This is an archived article and the information in the article may be outdated. Please look at the time stamp on the story to see when it was last updated.

COPENHAGEN, Denmark (AP) — The Swedish prosecutor in charge of the investigation into leaks from pipelines in the Baltic Sea said Tuesday that he has ordered the area to be closed as he carries out a preliminary investigation into “suspected gross sabotage.”

“I understand the great public interest, but we are at the beginning of a preliminary investigation and I therefore cannot go into details about which investigative measures we are taking,” Prosecutor Mats Ljungqvist said late Monday.

The Swedish coast guard said ships, divers, fishing vessels and underwater vehicles, among others, are banned from approaching within 9.3 kilometers (5.8 miles) of the two leaks off Sweden.

Last week, undersea blasts involving several hundred pounds of explosives damaged the Nord Stream 1 and 2 pipelines in four locations off southern Sweden and Denmark and led to huge methane leaks in international waters in the Baltic Sea.

Over the weekend, authorities in Denmark said the Nord Stream 1 and 2 natural gas pipelines had stopped leaking. However, the Swedish coast guard said Monday that one of its planes had reported that the smaller leak in Nord Stream 2 had increased and was about 30 meters (100 feet) in diameter.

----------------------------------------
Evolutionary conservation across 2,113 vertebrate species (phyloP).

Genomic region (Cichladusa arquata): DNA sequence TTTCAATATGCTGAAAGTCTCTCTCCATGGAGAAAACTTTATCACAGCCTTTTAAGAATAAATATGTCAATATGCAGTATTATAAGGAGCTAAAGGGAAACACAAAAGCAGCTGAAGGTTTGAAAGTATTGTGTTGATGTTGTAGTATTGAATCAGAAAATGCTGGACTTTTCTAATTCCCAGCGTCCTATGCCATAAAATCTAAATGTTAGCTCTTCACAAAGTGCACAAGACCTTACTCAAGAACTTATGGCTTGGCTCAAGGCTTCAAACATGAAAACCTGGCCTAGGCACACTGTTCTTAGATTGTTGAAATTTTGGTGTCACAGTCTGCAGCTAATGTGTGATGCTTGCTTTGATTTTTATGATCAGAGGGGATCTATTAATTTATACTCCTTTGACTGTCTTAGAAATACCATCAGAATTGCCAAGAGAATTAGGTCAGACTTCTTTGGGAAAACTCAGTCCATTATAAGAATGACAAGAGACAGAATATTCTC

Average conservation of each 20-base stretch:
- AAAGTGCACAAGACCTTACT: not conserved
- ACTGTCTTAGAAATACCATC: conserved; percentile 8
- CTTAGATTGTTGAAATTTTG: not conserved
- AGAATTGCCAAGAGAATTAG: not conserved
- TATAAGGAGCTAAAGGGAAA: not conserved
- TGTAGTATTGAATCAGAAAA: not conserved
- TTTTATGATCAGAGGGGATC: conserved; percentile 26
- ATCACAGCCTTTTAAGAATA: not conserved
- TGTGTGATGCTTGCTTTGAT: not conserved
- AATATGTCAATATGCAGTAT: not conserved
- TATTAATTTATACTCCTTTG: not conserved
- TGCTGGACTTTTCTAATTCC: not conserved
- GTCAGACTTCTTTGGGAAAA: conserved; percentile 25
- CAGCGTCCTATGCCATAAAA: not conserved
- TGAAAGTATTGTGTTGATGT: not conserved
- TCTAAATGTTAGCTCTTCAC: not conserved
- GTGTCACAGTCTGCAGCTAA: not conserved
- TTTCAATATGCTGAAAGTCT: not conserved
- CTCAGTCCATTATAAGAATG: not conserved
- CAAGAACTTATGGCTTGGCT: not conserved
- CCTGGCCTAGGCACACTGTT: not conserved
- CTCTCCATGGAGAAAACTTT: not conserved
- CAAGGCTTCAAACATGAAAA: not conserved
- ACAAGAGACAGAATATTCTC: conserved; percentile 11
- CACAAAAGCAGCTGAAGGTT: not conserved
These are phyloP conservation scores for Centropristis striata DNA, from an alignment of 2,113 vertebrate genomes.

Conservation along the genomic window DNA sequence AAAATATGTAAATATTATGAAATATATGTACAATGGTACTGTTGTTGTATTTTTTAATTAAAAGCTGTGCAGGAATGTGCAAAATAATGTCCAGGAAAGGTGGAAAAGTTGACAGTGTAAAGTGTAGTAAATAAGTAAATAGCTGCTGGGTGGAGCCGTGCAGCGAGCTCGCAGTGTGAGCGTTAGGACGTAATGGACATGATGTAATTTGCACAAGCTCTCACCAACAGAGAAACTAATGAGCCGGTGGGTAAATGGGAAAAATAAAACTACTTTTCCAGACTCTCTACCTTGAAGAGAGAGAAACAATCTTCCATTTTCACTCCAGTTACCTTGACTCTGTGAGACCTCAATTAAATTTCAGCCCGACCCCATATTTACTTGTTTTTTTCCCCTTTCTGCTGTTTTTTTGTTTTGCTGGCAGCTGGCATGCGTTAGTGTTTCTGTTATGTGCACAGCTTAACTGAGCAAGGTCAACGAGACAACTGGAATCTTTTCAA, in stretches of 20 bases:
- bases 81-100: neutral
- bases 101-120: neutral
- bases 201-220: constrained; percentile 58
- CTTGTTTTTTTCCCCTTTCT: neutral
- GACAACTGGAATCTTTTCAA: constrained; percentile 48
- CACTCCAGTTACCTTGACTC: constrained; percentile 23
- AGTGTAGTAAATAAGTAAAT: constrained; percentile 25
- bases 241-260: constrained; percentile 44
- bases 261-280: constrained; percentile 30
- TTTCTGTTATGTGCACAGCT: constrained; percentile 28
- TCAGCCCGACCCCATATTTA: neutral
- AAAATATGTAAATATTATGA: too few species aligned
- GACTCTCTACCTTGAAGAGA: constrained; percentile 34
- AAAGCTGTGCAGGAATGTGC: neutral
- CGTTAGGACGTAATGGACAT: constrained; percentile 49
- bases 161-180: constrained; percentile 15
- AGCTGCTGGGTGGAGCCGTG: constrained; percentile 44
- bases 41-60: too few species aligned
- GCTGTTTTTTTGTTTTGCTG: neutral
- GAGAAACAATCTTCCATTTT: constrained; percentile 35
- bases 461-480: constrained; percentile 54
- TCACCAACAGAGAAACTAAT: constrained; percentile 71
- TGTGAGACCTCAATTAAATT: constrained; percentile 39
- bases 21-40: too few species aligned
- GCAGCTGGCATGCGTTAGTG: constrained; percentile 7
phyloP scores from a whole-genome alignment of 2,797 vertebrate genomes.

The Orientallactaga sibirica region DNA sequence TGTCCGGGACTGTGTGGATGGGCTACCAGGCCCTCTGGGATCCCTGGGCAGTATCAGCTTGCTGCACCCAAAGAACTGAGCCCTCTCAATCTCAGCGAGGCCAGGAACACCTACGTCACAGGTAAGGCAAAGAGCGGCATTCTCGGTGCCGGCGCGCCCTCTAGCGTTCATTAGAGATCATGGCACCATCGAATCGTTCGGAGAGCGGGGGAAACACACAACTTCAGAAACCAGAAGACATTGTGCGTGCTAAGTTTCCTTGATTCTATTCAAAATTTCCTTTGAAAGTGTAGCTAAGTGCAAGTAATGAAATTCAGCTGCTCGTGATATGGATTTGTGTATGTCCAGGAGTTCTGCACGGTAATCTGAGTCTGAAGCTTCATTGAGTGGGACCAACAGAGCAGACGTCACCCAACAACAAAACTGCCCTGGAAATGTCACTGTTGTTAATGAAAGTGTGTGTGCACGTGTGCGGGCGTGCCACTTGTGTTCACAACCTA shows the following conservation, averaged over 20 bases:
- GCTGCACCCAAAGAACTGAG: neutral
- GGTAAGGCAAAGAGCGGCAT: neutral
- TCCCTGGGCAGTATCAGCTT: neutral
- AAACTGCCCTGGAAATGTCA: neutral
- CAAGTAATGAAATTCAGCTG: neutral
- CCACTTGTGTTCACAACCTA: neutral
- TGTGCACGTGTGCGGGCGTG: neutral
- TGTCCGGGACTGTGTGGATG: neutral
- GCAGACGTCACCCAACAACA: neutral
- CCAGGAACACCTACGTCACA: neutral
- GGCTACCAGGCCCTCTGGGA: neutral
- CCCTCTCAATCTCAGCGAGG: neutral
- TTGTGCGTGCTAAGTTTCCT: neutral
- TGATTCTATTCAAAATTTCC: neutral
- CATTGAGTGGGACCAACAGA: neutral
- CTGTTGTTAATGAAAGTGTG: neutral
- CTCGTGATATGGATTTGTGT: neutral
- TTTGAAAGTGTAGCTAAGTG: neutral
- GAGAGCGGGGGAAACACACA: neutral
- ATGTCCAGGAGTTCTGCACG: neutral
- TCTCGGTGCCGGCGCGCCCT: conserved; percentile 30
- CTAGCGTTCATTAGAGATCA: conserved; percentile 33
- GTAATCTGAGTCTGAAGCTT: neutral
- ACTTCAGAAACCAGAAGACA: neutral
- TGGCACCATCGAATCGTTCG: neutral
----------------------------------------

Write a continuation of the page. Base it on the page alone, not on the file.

The coast guard offered no explanation as to why the leak had increased. The other one, in Nord Stream 1, has stopped, it said.

A Swedish submarine rescue ship capable of advanced diving missions and a Swedish coast guard vessels have been sent to the two leaks off Sweden.

It remains unclear when divers or a submarine will be able to go down to the pipelines.

Danish authorities are monitoring the two gas leaks east of the Danish Baltic Sea island of Bornholm with ships and a a military helicopter.

In Sweden, the Security Services are also taking part in the investigation, while Copenhagen police are in charge of an inquiry in Denmark.

Danish Prime Minister Mette Frederiksen told Denmark’s parliament as it reconvened after the summer break on Tuesday that it was “an unheard deed which we look at with the utmost seriousness.”

She said that the investigation “is now underway. Preparedness in the energy sector has been increased. And together with our partners and allies, we are raising awareness of critical infrastructure.”

The U.N. Security Council held an emergency meeting Friday on the pipeline attacks, and Norwegian researchers published a map projecting that a huge plume of methane from the damaged pipelines will travel over large swaths of the Nordic region.